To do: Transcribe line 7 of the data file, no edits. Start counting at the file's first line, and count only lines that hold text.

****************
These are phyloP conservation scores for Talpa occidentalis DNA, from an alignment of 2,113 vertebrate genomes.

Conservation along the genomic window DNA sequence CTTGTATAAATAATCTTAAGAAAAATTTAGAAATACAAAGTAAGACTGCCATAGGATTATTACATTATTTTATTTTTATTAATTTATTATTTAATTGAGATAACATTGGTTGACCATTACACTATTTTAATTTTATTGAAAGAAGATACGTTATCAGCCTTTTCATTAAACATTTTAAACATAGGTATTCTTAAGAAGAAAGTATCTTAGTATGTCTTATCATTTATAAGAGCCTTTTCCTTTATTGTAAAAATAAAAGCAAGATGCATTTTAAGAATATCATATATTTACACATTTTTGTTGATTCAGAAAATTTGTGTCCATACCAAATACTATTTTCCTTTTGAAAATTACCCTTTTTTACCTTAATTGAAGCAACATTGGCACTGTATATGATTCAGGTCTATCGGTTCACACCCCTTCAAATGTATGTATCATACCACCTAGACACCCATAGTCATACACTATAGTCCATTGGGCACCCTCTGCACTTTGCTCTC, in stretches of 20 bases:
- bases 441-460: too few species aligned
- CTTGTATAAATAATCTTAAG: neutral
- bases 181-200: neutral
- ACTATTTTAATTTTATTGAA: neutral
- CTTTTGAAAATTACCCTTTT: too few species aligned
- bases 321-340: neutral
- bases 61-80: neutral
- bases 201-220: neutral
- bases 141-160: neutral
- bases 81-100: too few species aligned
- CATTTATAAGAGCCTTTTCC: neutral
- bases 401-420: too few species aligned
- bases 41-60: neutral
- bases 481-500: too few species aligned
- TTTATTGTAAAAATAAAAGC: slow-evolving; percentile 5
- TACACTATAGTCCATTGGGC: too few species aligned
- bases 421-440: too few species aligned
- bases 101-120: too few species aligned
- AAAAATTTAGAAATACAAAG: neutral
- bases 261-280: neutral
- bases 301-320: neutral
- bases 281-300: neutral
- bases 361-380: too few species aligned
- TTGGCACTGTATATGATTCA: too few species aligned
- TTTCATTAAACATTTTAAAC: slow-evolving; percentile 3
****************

- CTTTTGAAAATTACCCTTTT: too few species aligned